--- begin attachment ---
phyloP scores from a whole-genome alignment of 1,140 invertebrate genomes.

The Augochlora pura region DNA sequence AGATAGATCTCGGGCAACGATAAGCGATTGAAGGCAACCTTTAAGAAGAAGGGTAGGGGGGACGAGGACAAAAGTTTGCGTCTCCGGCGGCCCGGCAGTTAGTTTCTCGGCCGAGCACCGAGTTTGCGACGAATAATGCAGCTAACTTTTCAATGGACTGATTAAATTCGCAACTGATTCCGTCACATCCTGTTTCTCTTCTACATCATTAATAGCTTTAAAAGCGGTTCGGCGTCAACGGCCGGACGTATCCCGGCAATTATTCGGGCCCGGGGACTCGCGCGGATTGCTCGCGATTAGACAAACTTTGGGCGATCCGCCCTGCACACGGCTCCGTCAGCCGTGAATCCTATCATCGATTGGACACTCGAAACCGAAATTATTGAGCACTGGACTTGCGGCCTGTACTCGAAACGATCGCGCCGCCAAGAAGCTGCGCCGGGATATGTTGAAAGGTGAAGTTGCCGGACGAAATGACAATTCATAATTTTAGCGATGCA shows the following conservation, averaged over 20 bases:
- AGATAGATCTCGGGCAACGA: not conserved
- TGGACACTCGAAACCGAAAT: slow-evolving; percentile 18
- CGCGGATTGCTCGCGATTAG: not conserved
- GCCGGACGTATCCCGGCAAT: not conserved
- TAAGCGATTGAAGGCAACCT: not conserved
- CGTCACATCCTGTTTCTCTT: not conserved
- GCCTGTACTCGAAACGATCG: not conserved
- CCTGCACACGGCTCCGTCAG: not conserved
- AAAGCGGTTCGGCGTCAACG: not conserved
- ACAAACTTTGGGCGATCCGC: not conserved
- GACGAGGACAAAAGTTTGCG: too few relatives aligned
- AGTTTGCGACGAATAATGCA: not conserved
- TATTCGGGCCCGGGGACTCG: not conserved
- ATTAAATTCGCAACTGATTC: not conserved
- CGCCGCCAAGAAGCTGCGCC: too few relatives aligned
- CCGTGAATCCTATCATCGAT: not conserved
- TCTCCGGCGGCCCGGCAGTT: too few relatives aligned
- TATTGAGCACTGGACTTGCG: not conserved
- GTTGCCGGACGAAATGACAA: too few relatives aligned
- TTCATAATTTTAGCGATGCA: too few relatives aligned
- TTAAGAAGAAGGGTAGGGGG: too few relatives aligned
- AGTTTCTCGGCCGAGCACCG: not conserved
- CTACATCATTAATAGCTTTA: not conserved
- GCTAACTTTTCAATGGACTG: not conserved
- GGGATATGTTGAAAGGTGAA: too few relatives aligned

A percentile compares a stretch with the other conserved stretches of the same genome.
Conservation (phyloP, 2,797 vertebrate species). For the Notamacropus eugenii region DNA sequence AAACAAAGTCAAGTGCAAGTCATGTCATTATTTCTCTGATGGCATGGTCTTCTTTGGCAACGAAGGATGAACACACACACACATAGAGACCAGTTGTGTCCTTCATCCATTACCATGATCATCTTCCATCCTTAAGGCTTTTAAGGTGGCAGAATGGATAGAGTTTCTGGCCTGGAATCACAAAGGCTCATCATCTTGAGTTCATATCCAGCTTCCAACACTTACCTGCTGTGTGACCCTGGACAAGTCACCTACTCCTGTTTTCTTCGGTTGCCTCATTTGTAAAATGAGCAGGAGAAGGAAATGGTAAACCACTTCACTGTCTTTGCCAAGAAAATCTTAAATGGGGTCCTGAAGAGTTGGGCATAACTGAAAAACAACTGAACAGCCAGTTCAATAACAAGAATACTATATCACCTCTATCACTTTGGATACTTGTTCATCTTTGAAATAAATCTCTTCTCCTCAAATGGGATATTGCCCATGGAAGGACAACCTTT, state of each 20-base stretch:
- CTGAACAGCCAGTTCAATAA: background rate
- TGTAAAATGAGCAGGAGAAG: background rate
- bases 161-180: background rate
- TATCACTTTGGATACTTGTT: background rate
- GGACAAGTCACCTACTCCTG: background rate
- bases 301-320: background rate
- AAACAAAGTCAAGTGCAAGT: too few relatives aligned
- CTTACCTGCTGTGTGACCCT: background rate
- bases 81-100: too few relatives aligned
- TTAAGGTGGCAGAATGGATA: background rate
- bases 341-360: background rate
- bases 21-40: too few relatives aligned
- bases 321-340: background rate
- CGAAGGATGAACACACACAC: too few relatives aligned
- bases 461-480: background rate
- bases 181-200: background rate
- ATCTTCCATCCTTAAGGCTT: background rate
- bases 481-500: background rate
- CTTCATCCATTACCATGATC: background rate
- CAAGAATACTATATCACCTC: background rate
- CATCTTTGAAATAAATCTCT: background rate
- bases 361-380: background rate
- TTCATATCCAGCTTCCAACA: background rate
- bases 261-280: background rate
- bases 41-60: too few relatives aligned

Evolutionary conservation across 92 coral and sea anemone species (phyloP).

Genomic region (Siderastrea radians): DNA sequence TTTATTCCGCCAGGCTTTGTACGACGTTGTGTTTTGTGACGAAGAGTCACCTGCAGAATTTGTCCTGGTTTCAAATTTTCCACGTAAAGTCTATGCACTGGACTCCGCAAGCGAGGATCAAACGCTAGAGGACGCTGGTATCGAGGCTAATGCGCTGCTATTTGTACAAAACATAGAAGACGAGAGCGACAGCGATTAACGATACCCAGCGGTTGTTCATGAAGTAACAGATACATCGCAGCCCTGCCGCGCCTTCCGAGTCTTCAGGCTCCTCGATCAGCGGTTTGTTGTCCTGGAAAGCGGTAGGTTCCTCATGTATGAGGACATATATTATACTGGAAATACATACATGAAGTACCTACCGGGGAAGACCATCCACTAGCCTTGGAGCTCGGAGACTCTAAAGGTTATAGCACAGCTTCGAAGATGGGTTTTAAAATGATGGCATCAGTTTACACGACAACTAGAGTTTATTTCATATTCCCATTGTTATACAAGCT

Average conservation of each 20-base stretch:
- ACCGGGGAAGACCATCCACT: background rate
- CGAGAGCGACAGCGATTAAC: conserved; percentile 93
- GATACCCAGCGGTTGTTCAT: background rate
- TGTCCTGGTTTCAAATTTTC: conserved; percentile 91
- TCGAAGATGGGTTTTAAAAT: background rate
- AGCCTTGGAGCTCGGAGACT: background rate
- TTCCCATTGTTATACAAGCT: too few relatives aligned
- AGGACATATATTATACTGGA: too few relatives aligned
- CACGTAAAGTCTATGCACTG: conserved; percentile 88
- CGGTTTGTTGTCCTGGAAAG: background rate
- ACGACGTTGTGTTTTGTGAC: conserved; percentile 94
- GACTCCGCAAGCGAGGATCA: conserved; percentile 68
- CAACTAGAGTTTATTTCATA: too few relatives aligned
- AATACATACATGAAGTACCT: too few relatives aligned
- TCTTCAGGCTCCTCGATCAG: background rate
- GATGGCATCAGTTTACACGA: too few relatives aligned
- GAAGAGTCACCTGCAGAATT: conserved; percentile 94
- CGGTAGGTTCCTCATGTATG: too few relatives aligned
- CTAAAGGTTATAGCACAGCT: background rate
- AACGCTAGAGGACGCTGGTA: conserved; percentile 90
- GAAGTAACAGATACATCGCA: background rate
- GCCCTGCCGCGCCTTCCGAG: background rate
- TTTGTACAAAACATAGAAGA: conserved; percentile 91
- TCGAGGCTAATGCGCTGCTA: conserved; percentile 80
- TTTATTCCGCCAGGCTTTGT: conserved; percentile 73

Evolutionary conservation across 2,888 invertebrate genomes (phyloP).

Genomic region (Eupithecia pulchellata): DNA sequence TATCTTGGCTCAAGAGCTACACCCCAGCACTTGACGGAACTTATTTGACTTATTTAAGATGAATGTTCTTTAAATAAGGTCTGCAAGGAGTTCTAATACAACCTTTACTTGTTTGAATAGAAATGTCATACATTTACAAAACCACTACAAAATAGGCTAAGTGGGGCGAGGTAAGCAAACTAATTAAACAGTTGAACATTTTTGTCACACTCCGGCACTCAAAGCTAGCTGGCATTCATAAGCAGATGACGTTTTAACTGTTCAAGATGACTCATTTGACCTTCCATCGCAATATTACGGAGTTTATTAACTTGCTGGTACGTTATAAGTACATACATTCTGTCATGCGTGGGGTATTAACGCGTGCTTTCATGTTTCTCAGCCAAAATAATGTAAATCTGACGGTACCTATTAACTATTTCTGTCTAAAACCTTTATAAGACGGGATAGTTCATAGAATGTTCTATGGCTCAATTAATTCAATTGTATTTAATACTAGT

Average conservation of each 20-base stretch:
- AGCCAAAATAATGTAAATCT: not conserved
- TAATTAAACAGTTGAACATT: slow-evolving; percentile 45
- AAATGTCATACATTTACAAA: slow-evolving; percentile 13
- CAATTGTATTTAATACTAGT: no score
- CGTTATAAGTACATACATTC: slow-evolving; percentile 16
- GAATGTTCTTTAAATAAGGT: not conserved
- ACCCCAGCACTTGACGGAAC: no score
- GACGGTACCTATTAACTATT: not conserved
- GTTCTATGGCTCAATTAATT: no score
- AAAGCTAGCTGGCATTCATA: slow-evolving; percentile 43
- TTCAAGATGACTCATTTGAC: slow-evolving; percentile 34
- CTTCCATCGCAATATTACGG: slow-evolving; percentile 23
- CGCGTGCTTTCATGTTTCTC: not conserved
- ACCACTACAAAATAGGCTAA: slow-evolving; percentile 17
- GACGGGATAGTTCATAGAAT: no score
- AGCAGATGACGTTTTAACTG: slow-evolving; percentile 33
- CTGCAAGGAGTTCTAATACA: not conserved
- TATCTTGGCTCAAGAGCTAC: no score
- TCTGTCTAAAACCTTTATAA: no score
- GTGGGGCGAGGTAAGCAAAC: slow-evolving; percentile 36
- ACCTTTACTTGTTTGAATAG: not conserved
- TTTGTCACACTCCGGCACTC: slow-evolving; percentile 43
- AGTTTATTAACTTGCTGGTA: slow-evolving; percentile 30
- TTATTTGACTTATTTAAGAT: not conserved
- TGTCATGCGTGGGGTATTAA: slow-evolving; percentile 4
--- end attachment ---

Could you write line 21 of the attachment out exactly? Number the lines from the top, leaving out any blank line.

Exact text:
- GTTGCCGGACGAAATGACAA: too few relatives aligned